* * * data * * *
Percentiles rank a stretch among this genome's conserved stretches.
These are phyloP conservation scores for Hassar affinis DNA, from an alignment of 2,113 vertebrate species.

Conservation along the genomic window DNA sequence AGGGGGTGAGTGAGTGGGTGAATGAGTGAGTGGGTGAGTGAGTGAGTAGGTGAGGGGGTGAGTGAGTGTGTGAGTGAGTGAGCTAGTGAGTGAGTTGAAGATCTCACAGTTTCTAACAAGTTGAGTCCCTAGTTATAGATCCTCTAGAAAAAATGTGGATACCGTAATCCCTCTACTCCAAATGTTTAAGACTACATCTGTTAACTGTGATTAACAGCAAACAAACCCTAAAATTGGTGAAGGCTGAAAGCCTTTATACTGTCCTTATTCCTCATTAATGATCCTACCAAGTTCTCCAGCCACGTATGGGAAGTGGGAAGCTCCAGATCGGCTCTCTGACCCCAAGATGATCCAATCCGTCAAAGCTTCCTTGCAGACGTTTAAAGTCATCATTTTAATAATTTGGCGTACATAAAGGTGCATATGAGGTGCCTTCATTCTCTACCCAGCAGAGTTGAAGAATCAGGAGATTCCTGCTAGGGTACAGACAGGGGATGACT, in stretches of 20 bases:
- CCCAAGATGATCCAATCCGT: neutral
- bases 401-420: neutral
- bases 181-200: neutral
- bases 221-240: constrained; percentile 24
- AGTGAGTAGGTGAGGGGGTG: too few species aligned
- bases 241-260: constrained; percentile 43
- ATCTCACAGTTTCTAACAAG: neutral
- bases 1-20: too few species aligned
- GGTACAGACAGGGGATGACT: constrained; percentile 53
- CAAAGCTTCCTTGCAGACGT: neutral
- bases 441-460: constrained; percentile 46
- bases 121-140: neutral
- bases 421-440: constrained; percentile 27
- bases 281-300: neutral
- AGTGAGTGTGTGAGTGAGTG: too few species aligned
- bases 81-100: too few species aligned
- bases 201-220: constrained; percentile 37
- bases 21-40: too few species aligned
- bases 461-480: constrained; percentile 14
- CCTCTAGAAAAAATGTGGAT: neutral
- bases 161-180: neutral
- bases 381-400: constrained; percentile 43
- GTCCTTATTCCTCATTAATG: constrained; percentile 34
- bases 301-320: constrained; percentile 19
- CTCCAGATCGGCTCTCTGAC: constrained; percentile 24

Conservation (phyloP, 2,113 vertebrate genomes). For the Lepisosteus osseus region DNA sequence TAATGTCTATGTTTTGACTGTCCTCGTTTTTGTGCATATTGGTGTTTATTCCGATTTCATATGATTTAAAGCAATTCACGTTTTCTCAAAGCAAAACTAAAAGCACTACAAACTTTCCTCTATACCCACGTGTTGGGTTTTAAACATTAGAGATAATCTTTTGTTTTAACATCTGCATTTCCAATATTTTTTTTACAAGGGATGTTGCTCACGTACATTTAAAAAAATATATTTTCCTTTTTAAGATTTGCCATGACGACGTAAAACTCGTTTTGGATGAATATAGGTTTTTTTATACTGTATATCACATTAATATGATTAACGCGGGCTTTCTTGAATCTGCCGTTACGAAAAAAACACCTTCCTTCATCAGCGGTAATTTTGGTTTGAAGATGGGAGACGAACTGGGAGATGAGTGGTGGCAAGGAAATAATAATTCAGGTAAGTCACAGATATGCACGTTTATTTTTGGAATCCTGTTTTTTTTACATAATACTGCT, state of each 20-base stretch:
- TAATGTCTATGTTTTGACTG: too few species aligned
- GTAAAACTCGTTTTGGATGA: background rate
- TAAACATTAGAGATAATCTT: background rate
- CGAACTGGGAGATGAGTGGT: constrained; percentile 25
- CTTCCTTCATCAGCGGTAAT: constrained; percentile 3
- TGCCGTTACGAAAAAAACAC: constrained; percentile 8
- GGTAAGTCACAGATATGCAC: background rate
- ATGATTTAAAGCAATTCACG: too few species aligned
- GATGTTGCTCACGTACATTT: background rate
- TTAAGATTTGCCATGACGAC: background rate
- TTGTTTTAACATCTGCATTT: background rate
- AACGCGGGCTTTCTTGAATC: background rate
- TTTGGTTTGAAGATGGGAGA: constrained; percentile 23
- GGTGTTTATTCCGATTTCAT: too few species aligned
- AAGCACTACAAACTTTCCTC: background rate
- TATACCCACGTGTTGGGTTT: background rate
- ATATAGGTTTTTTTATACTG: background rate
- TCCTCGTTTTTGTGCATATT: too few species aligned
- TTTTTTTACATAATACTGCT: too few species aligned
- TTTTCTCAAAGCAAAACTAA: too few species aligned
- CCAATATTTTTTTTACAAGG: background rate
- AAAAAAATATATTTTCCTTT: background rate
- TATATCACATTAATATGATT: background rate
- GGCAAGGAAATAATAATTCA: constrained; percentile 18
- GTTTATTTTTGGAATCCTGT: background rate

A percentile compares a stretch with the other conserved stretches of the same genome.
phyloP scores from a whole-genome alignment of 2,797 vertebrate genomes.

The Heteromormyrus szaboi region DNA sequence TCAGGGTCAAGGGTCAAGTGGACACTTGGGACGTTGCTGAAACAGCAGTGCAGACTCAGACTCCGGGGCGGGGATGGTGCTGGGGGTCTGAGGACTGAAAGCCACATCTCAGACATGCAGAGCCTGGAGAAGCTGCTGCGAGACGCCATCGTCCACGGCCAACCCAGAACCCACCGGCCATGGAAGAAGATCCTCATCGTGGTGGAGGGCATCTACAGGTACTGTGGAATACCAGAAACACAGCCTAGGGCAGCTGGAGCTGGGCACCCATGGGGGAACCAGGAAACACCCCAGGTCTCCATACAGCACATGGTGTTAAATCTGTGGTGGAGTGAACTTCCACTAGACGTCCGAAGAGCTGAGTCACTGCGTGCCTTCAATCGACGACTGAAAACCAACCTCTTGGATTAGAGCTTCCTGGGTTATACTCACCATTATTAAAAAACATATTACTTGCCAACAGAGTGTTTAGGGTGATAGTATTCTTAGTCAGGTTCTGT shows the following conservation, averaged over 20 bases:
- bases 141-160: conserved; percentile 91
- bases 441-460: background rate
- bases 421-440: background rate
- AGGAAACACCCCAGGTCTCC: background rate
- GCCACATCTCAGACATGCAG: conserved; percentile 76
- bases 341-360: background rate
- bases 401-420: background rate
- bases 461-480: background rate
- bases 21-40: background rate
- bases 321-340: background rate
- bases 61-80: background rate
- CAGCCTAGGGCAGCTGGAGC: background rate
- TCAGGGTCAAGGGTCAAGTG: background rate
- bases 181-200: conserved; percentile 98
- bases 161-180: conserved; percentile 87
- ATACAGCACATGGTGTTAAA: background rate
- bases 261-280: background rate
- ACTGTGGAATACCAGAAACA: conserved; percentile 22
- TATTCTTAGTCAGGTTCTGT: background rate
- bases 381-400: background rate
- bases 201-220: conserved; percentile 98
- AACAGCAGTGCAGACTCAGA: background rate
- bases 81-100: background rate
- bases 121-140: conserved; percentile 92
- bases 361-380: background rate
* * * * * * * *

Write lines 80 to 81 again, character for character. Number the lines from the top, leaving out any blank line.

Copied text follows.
- bases 81-100: background rate
- bases 121-140: conserved; percentile 92